General Mills’ Acquisition of Pillsbury from Diageo PLC
1. What are General Mills’ motives for this deal? Estimate the present value of the expected cost savings (synergies). In the spring of 1998 General Mills began studying areas where they could add to the company and advanced a strategy of acquisition-driven growth. General Mills has several motives for pursuing a deal to acquire Pillsbury. Pillsbury was identified as an ideal target due to its ability to complement General Mills’ other existing businesses and Diageo’s readiness to sell. The potential acquisition of Pillsbury would create value for shareholders by “accelerated sales and earnings growth…..through product innovation, channel expansion, international expansion, and productivity gains.” The addition of Pillsbury would lead to a more balanced product portfolio offered by General Mills and its existing businesses, and it the new company would be the fifth largest corporation by measure of global food sales. This diversification and growth allows General Mills to enter new markets and protect itself from losses by stabilizing its markets and adding new customers. The amount of General Mills shelf space will increase in stores, which allows greater flexibility to advertise products and adjust their products to the demands of the consumer. The company will have access to new markets both geographically and in new fast-growing areas of food sales. Supply chain improvements in sales, merchandising, marketing, and administration through the consolidation of Pillsbury and General Mills would create pre-tax savings that are estimated at $645 million through 2003. The acquisition would provide an array of new products that would allow General Mills to reach better economies of scope, which would create greater efficiencies in its COGS and SG&A. In terms of growth, the acquisition of Pillsbury would almost double the size of the company in terms of revenue. In 2000, General Mills had revenue of approximately $7.5 billion and Pillsbury had revenue of approximately $6.1 billion.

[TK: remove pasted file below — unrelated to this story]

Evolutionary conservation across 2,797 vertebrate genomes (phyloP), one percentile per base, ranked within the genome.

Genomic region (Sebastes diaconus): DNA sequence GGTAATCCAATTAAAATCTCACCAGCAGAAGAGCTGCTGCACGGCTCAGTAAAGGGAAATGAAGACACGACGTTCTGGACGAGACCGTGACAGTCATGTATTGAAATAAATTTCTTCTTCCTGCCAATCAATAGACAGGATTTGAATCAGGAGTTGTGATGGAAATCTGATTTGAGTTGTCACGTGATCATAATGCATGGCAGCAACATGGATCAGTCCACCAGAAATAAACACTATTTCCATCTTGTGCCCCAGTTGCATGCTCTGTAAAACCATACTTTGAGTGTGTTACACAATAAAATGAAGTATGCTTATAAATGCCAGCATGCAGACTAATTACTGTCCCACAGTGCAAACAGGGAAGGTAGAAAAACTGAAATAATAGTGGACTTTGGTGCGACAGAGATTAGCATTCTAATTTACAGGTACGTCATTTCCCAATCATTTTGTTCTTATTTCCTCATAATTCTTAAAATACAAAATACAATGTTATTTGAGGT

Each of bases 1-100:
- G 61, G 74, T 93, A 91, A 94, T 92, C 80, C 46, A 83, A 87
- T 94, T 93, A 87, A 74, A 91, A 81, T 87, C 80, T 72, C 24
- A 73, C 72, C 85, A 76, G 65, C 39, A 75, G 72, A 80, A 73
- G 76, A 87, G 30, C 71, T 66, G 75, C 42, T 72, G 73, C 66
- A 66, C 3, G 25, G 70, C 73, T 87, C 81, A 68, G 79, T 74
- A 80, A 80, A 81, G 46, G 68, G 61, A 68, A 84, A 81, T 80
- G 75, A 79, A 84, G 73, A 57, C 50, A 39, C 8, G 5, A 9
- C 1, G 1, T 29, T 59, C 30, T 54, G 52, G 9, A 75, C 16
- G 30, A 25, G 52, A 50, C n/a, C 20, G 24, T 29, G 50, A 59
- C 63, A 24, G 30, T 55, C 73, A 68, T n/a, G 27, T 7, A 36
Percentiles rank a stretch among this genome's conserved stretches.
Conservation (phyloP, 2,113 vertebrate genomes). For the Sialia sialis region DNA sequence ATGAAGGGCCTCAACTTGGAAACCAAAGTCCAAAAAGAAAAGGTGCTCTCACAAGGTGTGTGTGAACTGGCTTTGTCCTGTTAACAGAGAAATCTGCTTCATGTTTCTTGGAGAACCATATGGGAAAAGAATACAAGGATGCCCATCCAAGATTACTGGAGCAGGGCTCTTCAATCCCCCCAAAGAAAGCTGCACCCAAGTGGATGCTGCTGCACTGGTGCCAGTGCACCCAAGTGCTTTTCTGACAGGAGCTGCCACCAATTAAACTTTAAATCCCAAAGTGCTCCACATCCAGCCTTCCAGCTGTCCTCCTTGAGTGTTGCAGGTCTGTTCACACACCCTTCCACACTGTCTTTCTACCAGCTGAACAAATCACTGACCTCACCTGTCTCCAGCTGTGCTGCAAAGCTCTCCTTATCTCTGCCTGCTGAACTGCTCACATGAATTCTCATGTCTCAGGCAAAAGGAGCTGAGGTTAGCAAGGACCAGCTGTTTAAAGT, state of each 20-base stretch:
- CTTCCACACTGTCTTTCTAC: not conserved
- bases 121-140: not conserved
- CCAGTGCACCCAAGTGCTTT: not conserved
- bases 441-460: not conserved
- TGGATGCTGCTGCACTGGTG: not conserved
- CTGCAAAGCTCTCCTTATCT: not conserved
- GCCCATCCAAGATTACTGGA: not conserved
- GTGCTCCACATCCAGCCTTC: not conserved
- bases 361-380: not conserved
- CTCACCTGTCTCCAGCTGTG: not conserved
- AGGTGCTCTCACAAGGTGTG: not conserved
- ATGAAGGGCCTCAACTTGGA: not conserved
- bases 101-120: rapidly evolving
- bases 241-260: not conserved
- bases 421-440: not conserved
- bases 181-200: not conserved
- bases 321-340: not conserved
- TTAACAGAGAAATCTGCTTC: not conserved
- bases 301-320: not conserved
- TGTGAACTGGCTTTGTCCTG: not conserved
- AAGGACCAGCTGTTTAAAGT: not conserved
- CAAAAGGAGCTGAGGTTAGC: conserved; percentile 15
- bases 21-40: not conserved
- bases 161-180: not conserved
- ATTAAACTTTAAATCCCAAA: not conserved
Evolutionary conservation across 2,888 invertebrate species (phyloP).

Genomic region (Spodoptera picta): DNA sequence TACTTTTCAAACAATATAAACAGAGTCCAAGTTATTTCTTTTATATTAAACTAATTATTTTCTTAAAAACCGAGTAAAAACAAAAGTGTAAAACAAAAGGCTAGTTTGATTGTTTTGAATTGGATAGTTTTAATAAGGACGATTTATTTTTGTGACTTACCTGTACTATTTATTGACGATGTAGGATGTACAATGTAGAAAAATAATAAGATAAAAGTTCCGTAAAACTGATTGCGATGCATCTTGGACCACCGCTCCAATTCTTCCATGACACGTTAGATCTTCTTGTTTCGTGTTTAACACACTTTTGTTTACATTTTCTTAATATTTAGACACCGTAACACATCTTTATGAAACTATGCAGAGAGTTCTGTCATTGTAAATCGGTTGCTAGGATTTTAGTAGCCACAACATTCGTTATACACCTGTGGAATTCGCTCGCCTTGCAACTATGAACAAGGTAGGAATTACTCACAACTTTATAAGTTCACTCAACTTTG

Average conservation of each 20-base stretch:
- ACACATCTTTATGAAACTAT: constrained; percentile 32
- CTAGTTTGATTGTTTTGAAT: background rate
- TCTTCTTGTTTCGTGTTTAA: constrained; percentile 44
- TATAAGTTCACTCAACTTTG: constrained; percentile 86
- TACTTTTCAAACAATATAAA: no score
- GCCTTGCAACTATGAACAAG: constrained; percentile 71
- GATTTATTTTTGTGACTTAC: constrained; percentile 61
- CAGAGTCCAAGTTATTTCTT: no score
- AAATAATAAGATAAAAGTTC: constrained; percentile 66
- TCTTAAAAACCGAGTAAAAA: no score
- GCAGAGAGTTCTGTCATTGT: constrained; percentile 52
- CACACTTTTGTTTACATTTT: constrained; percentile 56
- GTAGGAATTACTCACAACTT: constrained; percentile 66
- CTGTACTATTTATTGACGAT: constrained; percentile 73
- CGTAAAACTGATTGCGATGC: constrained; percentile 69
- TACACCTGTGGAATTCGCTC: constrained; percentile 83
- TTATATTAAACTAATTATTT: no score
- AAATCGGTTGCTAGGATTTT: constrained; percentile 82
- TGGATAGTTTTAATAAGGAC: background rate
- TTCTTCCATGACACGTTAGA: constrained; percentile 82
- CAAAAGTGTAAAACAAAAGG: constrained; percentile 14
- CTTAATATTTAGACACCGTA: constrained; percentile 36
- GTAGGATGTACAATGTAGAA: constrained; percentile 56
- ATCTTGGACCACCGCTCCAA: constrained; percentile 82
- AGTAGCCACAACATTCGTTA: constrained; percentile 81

Estimate of Cost Savings (See Appendix)
In estimating the present value, we began by estimating the market return by using the 2-year annualized return of the S&P 500. We used the 2-year rate yield because the 1-year yield for the S&P was negative and the 5 and 10-year rate yields were exaggerated by the tech boom. We used a 10-year treasury yield for the risk free rate. For the cost of debt we used the prime rate of lending, the interest rate that banks would charge the most creditworthy, which was 9.50 percent on December 8, 2000 because General Mills had an investment grade credit rating. Next, we calculated the weight of debt and equity. Because we know that after the acquisition Diageo will own ⅓ of the General Mills we can multiply that by 3 to determine the total shares outstanding after the merger, which is 423 million shares. To find the market capitalization before the acquisition we subtract 141 million from 423 million and multiply by the stock value. We determined the stock value by using the 20-day average of GIS from November 10 to December 8, 2000, which was $40.296 per share.
We used General Mills’ market cap and long-term Debt-to-Equity ratio, which is 6.719 percent to calculate General Mills’ long-term debt. The weight of debt is, then,
Therefore, the weight of equity is
After the acquisition, General Mills will assume $5.142 billion in debt, which changes the weight of debt to 33.67 percent and weight of equity to 66.33 percent. Now that we have our discount rate of 8.27326% we can use excel to NPV the expected saving which are $25 million in 2001, $220 million in 2002, and $400 million in 2003 pretax. The after tax saving is $16.25 million, $143 million, and $260 million respectively. The pretax NPV of synergies is $525.89 million and after tax NPV of synergies is $341.83 million.
2. Why was the contingent value right (CVR) included...
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